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Players to Watch at Carolinas Girls'

Ten to Watch at 59th Carolinas Junior Girls’ Championship
Defending champion Jessica Spicer tops list of favorites
 
The Carolinas Golf Association’s Carolinas Junior Girls’ Championship is set for its 59th playing on July 28-30th at Rock Hill Country Club in Rock Hill, SC.
 
This year marks the first time the tournament has been hosted by Rock Hill CC, although the course is not new to hosting CGA championships; the 2001 and 2009 South Carolina Junior Match Play and the 2008 Carolinas Pro-Amateur where held at the golf course. Many past champions have gone on to play Division I collegiate golf including two-time champion Kelli Murphy (Auburn), Lucia Polo (Tennessee), McKenzie Talbert (Clemson), Maureen Dunnagan (NC State/San Diego State), Haley Stephens (Texas), and Courtney Taylor (UNCG). Defending champion Jessica Spicer, a rising high school senior, will continue the trend when she attends Virginia Tech in the fall of 2016.
 
Founded in 1934, Rock Hill Country Club was originally a public facility offering residents golf, swimming and fishing. The original nine holes, now the club's front nine, were designed by famed golf course architect A.W. Tillinghast. Construction was supervised by Arthur Hamm, head professional at nearby Charlotte Country Club and a former field supervisor for architect Donald Ross, along with assistance from Charlie Reynolds, recognized as one of America's first golf professionals. In 1949 the second nine holes, were designed and built by Hamm. In 1954 the club was made private and has remained so ever since.  Through the years, Rock Hill Country Club has served the area as a focal point for golf, community, politics and family life. Rock Hill Country Club will continue to serve its members well into the future just as it has for over 75 years.
 
Here are ten players to watch at this year’s Carolinas Junior Girls’:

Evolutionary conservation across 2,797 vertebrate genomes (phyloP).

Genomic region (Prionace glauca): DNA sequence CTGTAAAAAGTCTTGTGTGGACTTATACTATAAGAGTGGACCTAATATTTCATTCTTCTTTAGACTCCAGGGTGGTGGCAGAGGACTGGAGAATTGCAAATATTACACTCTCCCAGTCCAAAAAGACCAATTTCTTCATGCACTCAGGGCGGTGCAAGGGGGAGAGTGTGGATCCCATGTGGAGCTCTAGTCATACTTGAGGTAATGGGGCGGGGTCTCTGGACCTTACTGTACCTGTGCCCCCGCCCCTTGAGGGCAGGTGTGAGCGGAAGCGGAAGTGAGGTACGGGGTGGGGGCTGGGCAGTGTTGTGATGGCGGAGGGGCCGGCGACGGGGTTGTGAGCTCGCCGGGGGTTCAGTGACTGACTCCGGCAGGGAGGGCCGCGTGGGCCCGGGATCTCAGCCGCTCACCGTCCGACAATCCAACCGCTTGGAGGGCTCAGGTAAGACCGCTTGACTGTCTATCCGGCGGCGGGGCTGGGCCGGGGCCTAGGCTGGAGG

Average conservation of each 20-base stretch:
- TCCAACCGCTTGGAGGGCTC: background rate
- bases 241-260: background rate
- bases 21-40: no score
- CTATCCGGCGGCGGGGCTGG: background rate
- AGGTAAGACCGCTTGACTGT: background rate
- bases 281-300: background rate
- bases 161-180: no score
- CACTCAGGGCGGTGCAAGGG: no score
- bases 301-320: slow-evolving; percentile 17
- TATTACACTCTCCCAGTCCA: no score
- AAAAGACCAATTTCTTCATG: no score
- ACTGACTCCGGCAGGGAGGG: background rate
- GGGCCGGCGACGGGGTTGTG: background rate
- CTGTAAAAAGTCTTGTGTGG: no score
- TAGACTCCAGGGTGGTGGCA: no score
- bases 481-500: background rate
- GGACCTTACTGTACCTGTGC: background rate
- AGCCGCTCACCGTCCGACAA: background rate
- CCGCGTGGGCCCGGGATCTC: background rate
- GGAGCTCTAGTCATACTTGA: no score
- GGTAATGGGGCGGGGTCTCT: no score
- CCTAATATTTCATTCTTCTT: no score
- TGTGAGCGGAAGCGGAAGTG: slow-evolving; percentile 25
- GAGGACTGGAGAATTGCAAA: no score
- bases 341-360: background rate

• Jessica Spicer of Bahama, NC. The only former champion in the field, Spicer is a rising high school senior who won her first CGA title last year by eight shots. Spicer is currently ranked #6 in N.C. She qualified for this year’s U.S. Junior Girls’ Championship.
 
  • Ashley Czarnecki of Greenville, S.C. The top ranked junior in S.C. is coming off three wins in the last two months including the WSCGA Junior Girls and the CGA’s SC Junior Match Play. The rising high school senior has also had two second place finishes, and four top-5’s. Czarnecki also qualified for the U.S. Junior Girls’ Championship.
 
  • Madison Moosa of Charlotte, NC. A rising junior in high school, Moosa has already notched one victory in 2015 and won the CGA’s Vicki DiSantis Girls’ Championship in 2013. She is ranked 14th in N.C.
 
  • Kathleen Sumner of Charleston, SC. Sumner, a rising high school junior, has won three times in 2014 including the CGA’s Twin States Girls at the end of June. She is currently ranked #9 in S.C.
 
  • Grace Yatawara of Salisbury, N.C. Yatawara, who begins her collegiate career at East Carolina in the fall, won the 2014 NC 1A/2A state championship and was the 2014 NC Junior Girls’ champion. She is the #7 ranked junior in N.C.